Today, Chris Brogan wrote a post about how to manage distractions to get the job done. Oddly enough, what caught my attention was not the meat of the post, but rather the first part, where Chris talks about how he “phoned it in” at various times and did or didn’t get desired results.That part really got my attention.

A bit about me and my phone

When I was in oh, fifth grade or so, I was phoning it in hardcore. I would wait to work on my homework till the morning it was due, and if that didn’t give me enough time to finish, I’d race to get the work done while the teacher was taking attendance. I’d work while the teacher was collecting everyone’s work. I hated that feeling – that cold sweat, that pulse racing. When I would wait to write my papers, inevitably the printer would run out of ink at the last minute. I’d run out of paper.

It just was not working for me. So I decided I’d start doing things that would lead to a higher quality of work. Then I realized that working as hard as I could was really rewarding. I made fewer dumb mistakes on math tests. I bumped all of my grades up. Phoning it in became a distant and harrowing memory.

Replace Phone with Fire

As I got through high school and college and into graduate school, my passion filled and overflowed the place where my phone had been. Not only did I not miss phoning it in, but I actually was driven to go as hard as I could and do the best that I could simply because I cared. It was important to me. I was striving for good grades, sure, but as time wore on, I also just wanted to learn as much as I could. I wanted to immerse myself in the experience. I wanted to make me proud of myself.

As I endeavored to do so, a lot of people looked at me funny and told me I was doing things wrong. In high school, a lot of the smart kids would brag before a test about how they had read the entire book the night before. When I’d tell them I’d finished the book 2 weeks earlier, they’d roll their eyes. In college, friends would always tell me my papers were too long. In graduate school, I was picked on because not only did I read every word of every book, but I also took painstaking notes.

“You don’t need to do that,” my peers would say. “Just read the first and last sentence of every paragraph.”

Most of my friends in graduate school finished their theses before me. In college, most of my friends got better marks on their independent study projects than I got on mine. I was never valedictorian.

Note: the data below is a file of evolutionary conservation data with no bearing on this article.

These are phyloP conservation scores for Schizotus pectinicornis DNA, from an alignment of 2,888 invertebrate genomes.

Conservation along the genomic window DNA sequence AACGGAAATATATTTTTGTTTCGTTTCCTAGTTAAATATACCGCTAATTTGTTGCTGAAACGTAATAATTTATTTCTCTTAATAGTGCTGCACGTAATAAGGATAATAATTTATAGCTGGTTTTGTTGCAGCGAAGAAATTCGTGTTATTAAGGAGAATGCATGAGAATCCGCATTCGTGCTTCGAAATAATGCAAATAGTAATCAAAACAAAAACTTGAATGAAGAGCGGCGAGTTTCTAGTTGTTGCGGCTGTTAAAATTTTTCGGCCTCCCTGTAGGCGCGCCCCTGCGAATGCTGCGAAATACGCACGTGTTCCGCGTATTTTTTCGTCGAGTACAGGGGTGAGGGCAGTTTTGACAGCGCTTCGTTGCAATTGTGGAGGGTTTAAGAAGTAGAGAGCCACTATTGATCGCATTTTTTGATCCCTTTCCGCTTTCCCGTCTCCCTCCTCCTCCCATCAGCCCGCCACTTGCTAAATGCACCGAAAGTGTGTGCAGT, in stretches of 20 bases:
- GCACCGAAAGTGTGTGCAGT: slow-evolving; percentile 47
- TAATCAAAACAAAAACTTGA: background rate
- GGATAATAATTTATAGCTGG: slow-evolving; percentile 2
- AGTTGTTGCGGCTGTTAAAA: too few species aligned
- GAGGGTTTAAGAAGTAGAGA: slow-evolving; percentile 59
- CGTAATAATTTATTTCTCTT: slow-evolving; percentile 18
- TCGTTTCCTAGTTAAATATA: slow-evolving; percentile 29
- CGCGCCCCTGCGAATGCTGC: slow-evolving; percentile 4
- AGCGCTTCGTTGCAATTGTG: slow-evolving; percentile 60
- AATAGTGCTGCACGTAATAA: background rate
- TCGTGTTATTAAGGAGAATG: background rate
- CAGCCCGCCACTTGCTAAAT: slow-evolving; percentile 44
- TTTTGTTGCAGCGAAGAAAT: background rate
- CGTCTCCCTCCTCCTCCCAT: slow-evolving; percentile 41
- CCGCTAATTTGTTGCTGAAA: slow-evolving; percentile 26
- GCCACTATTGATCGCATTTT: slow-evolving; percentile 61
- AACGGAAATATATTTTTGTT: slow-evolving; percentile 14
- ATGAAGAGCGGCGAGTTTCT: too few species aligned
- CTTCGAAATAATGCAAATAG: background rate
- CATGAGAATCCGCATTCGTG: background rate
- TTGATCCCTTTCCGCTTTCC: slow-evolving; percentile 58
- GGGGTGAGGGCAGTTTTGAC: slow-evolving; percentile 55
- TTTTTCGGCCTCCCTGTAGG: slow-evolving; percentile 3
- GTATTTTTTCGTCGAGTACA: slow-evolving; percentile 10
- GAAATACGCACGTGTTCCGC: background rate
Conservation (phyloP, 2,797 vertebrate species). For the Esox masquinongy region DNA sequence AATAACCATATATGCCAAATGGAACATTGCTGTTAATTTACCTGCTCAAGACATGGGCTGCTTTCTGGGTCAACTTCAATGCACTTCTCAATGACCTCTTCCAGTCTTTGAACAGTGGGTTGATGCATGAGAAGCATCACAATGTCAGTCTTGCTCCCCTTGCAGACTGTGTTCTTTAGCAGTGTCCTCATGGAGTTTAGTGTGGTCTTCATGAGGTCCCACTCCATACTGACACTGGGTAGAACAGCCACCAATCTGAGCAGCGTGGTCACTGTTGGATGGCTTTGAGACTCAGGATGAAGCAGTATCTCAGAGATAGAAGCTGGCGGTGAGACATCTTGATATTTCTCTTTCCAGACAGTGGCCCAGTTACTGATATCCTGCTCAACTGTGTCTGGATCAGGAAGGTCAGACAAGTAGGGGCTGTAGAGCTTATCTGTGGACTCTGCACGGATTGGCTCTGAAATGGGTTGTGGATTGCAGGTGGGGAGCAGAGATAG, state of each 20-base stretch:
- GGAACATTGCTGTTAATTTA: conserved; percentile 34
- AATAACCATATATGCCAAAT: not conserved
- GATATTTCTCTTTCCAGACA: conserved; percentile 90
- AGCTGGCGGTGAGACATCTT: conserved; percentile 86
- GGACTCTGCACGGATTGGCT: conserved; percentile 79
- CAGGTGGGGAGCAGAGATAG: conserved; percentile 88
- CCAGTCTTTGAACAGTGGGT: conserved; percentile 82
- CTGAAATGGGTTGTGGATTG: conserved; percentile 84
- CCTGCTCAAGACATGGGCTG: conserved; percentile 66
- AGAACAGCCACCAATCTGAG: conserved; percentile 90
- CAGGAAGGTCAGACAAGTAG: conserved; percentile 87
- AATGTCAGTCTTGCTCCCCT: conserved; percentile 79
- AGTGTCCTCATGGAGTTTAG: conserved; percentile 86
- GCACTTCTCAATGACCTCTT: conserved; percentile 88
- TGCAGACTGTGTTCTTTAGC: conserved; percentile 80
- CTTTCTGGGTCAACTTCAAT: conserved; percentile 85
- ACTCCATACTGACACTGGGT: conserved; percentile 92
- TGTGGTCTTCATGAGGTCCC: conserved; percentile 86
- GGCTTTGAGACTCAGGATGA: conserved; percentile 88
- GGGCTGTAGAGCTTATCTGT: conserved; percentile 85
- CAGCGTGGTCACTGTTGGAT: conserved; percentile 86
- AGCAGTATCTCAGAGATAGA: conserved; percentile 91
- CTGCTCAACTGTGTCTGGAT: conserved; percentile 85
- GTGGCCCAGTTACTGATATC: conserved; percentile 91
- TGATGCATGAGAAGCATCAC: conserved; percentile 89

I have no regrets, though. I learned as much as I could. I put everything I had into the work I did. While the grades and ratings were measurements of a sort, ultimately, they are not the measurements I care about.

Don’t back down and don’t give up

There are a lot of people out there who are ready to offer you advice. I only have one overriding piece of advice. Be guided from within. Use a compass of your own devising. And once you have that, don’t let other people or other pressures tell you that what you are doing is “wrong” or “crazy” (unless you are trying to cut a tree down with a herring or something like that). It can be hard to do things this way. It was hard to be the last one to get my thesis done. It was hard to be rated lower than my friends on the magnum opus of my college years. But I clung to what I believed was most important. They did so for themselves, too, and that’s how things ended up. I doubt that any of us have any regrets. We stayed true to ourselves.

What really matters to you? Protect that like you would protect a tiny lit candle on a windy night. If your readers aren’t digging your blog right now but you know that what you are writing is what you need to write, stick to your guns. If you are tweeting a certain way and people say, “Ew, why are you doing that?!?” don’t be swayed if you really believe you are doing it right for yourself.

But keep your ears and your mind open

This doesn’t mean that we should fence ourselves off from other peoples’ opinions and advice. There are always things we can add to our arsenal. We can always add another bit of fuel to our inner fires. And if you end up shifting course as a result, don’t let people tell you that you’re dumb for doing that either. We are like flowing streams, always changing yet always remaining the same.

And let me tell you a little secret. Are you ready?

The only advice that you’ll carry is the advice your ears and mind are ready to gather for you.

What really matters to you?

Are you on a path that you know in your heart is the right one, yet all you are encountering is pointy fingers and cackling laughter, doubt, maybe disappointment…things that are standing in your way? Hang in there. It’s hard. It’s really hard. But you will not regret fighting for what matters to you.  Make sense?